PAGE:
Bruff, Derek — Director of the Centre for Teaching at the University of Vanderbilt: `I first heard the term `Student as Producer' in a keynote given by the University of Lincoln's Mike Neary in 2011 at a conference in Ireland. What appealed to me about the University of Lincoln's initiative, and what I look forward to exploring with the Vanderbilt community this year, is the involvement of students as producers inside the classroom, that is within the confines of a standard semester long course' (;

Groom, Jim — Director of the Centre for Teaching and Learning Technologies at Mary Washington University, writes: `Building on Lincoln's example, the University of Mary Washington is also trying to empower its undergraduate students to take control of their education through a project called `A Domain of One's Own' which... will give all Freshman their own domain and web host. The idea here, like at the University of Lincoln, is that we provide students with the possibilities of framing their educational spaces and sharing the work they do as part of the class beyond the walls of the institution';

Hampton-Reeves, Professor Stuart — Director of the Centre for Research Informed Teaching, UCLAN, and chair of BCUR. As keynote speaker at the 2013 Student as Producer conference, he emphasised `the vital importance of the work of Student as Producer and its lessons for universities' (;

Hardwick, Dr Louise — Director of the Interchange Project at Liverpool University, acknowledges that: `there is no doubt that Student as Producer has helped us develop and understand the critical pedagogy underpinning Interchange modules'. The relationship between the Interchange Project and Student as Producer was consolidated when Professor Neary was the invited Keynote speaker at their AGM in 2013 (;

Jarvis, Professor Joy — Professor of Educational Practice at the University of Hertfordshire: `the impact that Professor Neary has had on educational practice at UH has been substantial... this ongoing relationship with Professor Neary will continue to have a significant impact on the development of our education policy and practice in the future';

Kernohan, David — e-learning Programme Manager at JISC: `The Lincoln Student as Producer project played an important part in JISC work around Open Educational Resources (OER)... and acted as a beacon of practice across the sector... To say that this was influential in the UK OER community is an understatement — the work coming out of Lincoln transformed the critical and theoretical landscape of the programme, and was warmly welcomed by globally significant writers and practitioners in the field';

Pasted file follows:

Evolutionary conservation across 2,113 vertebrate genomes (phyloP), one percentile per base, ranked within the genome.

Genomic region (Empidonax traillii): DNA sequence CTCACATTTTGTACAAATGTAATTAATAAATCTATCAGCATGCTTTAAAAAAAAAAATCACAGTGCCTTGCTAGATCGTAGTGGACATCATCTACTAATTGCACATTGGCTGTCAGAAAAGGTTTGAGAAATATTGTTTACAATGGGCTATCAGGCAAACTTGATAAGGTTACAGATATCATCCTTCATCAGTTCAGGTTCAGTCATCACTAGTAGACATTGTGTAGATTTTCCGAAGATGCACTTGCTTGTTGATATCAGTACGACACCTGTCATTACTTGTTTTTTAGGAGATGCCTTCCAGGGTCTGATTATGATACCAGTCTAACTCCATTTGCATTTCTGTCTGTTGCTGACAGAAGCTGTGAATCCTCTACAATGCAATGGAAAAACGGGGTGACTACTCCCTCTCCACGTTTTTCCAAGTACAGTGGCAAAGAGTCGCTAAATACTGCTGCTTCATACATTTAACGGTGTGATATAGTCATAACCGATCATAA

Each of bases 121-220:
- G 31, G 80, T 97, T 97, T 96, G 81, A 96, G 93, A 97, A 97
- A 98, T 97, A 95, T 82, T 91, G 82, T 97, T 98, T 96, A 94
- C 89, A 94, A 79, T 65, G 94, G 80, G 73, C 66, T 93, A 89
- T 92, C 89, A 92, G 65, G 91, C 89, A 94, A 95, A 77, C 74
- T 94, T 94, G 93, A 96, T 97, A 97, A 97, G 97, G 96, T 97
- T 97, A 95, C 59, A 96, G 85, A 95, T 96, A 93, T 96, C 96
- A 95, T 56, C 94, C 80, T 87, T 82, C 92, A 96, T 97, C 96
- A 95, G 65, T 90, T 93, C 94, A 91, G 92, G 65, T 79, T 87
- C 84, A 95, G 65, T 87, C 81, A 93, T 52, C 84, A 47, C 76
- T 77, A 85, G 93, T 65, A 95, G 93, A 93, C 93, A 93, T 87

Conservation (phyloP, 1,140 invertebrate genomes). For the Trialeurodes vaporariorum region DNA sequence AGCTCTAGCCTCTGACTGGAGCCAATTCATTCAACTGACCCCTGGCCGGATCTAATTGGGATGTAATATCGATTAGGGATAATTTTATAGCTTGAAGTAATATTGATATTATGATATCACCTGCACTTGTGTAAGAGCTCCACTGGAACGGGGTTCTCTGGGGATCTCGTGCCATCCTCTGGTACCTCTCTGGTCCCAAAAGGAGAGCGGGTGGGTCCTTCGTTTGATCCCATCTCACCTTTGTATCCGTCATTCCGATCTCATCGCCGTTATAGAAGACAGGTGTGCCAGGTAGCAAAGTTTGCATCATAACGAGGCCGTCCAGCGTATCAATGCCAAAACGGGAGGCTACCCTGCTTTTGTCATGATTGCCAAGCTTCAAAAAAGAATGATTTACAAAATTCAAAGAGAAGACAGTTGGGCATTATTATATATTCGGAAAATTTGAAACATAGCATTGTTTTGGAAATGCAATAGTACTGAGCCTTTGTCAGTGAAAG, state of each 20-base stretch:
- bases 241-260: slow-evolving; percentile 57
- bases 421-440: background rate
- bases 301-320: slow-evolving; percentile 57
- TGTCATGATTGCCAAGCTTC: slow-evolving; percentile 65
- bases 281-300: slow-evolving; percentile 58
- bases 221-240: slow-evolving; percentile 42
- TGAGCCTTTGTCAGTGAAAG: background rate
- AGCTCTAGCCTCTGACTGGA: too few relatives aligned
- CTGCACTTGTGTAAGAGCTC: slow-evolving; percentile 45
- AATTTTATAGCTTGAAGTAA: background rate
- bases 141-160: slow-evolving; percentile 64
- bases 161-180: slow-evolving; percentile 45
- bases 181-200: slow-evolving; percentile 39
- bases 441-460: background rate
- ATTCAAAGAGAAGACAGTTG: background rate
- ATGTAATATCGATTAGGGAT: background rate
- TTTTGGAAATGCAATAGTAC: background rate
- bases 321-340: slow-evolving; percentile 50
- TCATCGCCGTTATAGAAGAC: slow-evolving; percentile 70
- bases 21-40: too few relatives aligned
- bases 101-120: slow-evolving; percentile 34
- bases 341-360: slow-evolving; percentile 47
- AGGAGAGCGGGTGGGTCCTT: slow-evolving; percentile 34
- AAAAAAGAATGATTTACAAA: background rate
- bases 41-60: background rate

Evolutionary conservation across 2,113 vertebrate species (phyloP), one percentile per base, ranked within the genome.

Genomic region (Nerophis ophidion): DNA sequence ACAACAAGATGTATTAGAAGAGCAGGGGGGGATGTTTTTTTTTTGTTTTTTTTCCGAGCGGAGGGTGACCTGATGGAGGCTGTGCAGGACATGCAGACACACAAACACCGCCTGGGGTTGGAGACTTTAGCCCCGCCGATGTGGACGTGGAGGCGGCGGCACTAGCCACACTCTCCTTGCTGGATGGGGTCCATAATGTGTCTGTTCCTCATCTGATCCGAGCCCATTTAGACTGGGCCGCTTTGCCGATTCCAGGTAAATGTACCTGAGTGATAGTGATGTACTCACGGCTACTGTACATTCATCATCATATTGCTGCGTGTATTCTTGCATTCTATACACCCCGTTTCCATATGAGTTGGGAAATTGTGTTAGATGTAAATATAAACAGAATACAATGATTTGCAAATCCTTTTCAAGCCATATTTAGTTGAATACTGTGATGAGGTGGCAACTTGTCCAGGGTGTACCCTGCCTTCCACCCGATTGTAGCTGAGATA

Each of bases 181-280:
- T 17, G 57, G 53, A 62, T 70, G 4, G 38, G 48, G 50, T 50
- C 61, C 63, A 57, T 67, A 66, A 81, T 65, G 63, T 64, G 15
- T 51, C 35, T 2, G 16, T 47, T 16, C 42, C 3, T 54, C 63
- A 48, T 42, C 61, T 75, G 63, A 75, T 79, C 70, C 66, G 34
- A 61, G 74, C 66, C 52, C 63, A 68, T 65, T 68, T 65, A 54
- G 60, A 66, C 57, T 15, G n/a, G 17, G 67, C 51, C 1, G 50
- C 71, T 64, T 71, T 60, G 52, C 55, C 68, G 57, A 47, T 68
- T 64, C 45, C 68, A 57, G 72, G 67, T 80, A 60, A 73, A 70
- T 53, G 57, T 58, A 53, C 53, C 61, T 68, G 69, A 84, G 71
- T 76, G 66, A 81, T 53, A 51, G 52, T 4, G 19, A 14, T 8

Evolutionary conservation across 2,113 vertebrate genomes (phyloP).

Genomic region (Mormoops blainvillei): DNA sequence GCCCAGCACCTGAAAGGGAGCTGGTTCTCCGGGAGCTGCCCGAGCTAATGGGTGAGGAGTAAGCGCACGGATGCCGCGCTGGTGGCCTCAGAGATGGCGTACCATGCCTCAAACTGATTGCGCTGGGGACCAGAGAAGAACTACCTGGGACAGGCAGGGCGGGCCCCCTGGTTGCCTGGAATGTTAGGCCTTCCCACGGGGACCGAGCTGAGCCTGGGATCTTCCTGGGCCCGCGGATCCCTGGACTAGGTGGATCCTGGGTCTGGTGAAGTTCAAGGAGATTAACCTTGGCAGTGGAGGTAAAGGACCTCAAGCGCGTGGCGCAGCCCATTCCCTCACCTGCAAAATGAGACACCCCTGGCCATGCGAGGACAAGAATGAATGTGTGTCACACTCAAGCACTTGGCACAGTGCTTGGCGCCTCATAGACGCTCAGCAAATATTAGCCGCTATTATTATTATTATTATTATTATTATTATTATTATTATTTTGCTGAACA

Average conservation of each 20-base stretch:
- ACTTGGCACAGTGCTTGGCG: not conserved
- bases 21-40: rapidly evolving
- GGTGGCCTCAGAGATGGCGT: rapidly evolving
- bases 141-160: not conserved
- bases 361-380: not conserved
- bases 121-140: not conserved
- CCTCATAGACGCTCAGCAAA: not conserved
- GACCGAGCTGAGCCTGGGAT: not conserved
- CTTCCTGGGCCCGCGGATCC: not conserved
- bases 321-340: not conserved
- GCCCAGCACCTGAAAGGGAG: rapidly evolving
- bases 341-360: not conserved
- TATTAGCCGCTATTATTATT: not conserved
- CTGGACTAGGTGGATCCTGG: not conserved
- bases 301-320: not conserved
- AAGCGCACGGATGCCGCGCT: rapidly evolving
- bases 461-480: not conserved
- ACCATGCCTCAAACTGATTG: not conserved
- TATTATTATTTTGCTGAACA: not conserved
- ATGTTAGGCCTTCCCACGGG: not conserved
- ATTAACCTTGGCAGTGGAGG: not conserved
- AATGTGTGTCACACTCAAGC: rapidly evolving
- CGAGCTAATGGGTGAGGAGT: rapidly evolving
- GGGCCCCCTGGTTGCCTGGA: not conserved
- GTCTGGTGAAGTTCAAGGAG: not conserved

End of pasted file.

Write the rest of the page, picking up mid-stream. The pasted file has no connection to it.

Levy, Professor Philippa — Higher Education Authority Deputy Chief Executive: `At the HEA level there is clear evidence of the direct impact that Student as Producer has had as a powerful inspirational and practical impact across UK and international higher education'. Professor Levy underlined the importance of the impact of Student as Producer across the higher education sector in her keynote address at the Student as Producer conference, Lincoln, 2013 (;

Martinez-Arboleda, Antonio — Principal Teaching Fellow at the University of Leeds, and Co-Investigator on the OpenLIVES Project writes: `Student as Producer has had a significant impact in my academic practice. Firstly, it has provided a starting point and a solid philosophical basis for my own critique of the very limited role that student research still has in Higher Education. Thanks to Student as Producer I was able to engage critically with educational practice across the sector with greater confidence. Secondly, my own students and other learners across the world, will be benefiting from the changes I have introduced in my practice as a result of my engagement with Student as Producer. As a co-investigator in the JISC-funded project OpenLIVES, I have published a full collection of OERs which have been influenced by Student as Producer educational principles. My own students and other colleagues and students at the Universities of Southampton and Portsmouth have published their OERs too as part of OpenLIVES. In our discussions and work we have taken on board not only Open Practice and Oral History principles, as OpenLIVES intended originally, but also the Student as Producer pedagogy. Evidence and full details of the impact that Student as Producer has had in my academic practice can be found in my recent publications';

Pole, Professor Chris — PVC Academic, at Nottingham Trent University: `...the Scholarship Project for Undergraduate Research (SPUR) initiative, which links undergraduates with research teams in the university, drew heavily on Student as Producer' (;

Solomonides, Dr Ian — Director of Teaching and Learning at Macquarie University: `The recent establishment of "The Education Studio" was in part inspired by the idea of Student as Producer and the imperative to have students working alongside academics to solve complex education problems' (